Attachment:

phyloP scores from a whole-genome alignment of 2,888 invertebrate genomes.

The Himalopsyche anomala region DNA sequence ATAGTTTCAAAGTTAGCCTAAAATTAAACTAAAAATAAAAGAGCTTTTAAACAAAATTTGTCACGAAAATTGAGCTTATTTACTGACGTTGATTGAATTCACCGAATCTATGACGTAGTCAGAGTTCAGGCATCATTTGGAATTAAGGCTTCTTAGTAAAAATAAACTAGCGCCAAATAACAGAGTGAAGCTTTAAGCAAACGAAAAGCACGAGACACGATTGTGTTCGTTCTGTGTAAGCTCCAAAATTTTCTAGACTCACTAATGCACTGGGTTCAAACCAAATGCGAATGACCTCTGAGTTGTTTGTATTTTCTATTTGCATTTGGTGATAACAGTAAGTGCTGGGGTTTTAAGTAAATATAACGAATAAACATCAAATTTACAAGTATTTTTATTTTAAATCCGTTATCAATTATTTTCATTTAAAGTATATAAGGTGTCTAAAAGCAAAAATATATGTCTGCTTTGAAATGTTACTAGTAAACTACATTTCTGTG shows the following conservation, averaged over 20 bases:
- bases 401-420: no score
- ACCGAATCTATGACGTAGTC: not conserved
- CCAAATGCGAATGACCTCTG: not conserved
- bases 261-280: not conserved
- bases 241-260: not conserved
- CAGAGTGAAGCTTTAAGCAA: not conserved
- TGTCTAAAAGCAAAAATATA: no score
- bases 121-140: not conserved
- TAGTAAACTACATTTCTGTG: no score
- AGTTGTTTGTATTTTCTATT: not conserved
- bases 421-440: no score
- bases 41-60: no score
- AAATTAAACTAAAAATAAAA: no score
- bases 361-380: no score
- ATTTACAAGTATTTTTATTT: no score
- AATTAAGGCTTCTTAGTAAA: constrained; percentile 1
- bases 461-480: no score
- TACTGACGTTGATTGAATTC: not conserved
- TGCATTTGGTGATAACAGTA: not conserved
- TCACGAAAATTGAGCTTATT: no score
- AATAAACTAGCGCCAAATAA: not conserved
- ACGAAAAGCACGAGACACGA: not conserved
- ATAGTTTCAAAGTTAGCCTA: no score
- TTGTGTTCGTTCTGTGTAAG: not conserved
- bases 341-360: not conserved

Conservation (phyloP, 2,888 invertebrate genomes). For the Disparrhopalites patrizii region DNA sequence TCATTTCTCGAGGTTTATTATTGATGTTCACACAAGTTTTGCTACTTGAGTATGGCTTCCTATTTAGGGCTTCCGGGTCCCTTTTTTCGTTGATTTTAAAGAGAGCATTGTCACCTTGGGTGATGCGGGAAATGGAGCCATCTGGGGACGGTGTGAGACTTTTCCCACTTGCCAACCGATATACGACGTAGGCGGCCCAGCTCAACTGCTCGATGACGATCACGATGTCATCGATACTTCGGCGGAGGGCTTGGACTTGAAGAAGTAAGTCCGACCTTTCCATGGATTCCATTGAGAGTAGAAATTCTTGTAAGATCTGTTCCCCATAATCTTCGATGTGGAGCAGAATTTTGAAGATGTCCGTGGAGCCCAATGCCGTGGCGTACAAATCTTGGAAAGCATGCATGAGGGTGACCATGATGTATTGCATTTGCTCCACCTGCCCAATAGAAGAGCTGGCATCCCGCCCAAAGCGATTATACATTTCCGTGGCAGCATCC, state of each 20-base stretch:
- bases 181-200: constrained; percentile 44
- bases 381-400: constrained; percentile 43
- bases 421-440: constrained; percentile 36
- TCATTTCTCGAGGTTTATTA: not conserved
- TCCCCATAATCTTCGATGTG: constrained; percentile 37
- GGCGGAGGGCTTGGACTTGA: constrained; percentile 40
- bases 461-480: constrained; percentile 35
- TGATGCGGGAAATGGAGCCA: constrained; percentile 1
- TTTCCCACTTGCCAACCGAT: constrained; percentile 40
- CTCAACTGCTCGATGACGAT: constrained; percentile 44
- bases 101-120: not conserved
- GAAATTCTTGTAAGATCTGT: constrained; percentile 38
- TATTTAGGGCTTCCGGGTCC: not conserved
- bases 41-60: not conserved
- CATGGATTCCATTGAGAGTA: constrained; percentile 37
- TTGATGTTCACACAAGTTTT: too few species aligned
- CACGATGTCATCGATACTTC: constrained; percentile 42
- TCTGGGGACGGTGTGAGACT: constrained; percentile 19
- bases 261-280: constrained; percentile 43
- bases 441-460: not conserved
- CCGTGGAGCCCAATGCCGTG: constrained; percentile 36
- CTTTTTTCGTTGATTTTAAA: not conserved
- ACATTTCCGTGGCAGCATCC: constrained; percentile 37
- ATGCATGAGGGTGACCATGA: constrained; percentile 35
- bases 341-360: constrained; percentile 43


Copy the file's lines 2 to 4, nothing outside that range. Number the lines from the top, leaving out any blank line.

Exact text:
The Himalopsyche anomala region DNA sequence ATAGTTTCAAAGTTAGCCTAAAATTAAACTAAAAATAAAAGAGCTTTTAAACAAAATTTGTCACGAAAATTGAGCTTATTTACTGACGTTGATTGAATTCACCGAATCTATGACGTAGTCAGAGTTCAGGCATCATTTGGAATTAAGGCTTCTTAGTAAAAATAAACTAGCGCCAAATAACAGAGTGAAGCTTTAAGCAAACGAAAAGCACGAGACACGATTGTGTTCGTTCTGTGTAAGCTCCAAAATTTTCTAGACTCACTAATGCACTGGGTTCAAACCAAATGCGAATGACCTCTGAGTTGTTTGTATTTTCTATTTGCATTTGGTGATAACAGTAAGTGCTGGGGTTTTAAGTAAATATAACGAATAAACATCAAATTTACAAGTATTTTTATTTTAAATCCGTTATCAATTATTTTCATTTAAAGTATATAAGGTGTCTAAAAGCAAAAATATATGTCTGCTTTGAAATGTTACTAGTAAACTACATTTCTGTG shows the following conservation, averaged over 20 bases:
- bases 401-420: no score
- ACCGAATCTATGACGTAGTC: not conserved